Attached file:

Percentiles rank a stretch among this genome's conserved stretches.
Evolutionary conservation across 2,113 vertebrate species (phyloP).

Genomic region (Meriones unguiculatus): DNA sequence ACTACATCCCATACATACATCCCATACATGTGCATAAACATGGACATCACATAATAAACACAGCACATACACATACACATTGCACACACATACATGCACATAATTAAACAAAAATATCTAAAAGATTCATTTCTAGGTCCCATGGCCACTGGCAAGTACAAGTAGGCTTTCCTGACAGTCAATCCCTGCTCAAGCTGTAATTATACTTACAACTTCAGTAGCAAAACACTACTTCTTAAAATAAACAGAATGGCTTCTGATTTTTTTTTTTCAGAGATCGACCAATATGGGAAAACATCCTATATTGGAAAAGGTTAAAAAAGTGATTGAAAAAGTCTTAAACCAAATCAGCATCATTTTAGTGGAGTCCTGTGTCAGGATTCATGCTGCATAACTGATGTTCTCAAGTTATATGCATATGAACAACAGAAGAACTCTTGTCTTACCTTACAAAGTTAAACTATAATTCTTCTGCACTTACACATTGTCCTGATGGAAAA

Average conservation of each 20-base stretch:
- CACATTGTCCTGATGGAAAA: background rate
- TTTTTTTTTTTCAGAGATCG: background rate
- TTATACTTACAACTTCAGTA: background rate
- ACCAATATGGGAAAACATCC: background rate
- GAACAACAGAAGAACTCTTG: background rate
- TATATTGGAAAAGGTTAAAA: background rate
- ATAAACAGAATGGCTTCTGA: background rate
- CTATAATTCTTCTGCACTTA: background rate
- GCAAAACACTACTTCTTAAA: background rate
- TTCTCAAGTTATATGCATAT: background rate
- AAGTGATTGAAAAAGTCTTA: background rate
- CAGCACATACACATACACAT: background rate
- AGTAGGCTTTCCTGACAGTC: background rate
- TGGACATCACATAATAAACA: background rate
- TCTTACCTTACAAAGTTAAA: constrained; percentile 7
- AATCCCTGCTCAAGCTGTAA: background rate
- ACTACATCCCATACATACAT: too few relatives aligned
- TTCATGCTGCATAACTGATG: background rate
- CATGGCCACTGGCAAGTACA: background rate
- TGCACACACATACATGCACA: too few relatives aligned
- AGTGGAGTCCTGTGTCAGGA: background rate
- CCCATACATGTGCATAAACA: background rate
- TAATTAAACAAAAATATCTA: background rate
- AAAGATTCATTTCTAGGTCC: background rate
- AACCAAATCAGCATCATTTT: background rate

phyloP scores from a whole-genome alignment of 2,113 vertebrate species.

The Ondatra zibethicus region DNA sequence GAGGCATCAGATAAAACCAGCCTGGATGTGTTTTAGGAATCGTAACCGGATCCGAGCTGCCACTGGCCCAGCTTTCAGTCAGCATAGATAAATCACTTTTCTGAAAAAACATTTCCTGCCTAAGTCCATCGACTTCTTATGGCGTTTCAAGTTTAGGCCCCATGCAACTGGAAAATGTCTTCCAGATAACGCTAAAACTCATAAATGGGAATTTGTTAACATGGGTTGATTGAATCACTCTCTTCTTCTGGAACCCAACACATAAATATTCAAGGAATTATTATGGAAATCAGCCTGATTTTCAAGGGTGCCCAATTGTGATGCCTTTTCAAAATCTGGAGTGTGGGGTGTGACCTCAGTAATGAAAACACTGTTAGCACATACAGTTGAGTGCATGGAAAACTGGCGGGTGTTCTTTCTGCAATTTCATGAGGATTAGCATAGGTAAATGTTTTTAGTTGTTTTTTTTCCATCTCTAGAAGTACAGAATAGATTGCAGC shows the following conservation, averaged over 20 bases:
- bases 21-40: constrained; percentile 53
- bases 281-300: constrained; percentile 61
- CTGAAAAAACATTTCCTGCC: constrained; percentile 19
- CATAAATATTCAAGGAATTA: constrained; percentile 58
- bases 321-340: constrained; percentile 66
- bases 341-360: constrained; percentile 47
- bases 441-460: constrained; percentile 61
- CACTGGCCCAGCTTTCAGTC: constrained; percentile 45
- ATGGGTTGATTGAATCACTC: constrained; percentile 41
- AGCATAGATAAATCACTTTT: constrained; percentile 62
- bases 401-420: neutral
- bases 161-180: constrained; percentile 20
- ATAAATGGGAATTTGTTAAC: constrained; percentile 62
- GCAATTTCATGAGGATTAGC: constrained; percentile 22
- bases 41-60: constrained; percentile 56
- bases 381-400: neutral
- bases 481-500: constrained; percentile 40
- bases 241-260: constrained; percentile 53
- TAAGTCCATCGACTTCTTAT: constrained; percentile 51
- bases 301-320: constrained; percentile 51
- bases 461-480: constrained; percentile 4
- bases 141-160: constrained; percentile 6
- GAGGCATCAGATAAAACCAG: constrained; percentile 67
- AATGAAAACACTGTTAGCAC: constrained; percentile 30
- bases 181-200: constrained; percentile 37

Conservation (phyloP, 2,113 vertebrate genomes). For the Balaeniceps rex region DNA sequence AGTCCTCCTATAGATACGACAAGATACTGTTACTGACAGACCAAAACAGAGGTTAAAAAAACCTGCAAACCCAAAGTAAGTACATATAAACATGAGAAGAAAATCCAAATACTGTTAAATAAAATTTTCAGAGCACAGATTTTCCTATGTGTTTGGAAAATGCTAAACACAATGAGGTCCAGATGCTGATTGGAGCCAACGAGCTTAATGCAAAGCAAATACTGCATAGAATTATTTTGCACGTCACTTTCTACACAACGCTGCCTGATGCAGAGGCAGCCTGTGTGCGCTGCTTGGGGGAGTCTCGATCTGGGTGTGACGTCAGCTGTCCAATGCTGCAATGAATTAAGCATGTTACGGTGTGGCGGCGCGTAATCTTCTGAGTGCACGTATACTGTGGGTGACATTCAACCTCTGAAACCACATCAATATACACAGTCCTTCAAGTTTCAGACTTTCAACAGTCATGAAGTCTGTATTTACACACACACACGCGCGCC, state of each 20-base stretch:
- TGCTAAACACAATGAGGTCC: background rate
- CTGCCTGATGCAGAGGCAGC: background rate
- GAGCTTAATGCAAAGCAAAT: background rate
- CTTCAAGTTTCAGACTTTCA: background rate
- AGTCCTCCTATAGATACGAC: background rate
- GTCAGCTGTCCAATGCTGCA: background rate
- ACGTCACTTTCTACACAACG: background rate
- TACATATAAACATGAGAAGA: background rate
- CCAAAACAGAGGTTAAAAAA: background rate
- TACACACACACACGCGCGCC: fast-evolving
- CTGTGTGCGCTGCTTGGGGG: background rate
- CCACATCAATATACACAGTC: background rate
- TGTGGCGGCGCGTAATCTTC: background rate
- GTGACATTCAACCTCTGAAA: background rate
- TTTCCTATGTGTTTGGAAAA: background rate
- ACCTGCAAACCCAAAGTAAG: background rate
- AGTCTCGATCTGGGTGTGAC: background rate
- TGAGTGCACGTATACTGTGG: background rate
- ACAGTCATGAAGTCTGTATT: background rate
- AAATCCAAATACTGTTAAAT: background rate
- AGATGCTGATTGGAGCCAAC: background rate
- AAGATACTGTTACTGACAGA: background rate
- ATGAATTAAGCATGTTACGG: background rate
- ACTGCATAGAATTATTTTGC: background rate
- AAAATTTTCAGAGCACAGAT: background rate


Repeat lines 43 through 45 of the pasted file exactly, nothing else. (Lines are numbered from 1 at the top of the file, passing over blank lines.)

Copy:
- bases 161-180: constrained; percentile 20
- ATAAATGGGAATTTGTTAAC: constrained; percentile 62
- GCAATTTCATGAGGATTAGC: constrained; percentile 22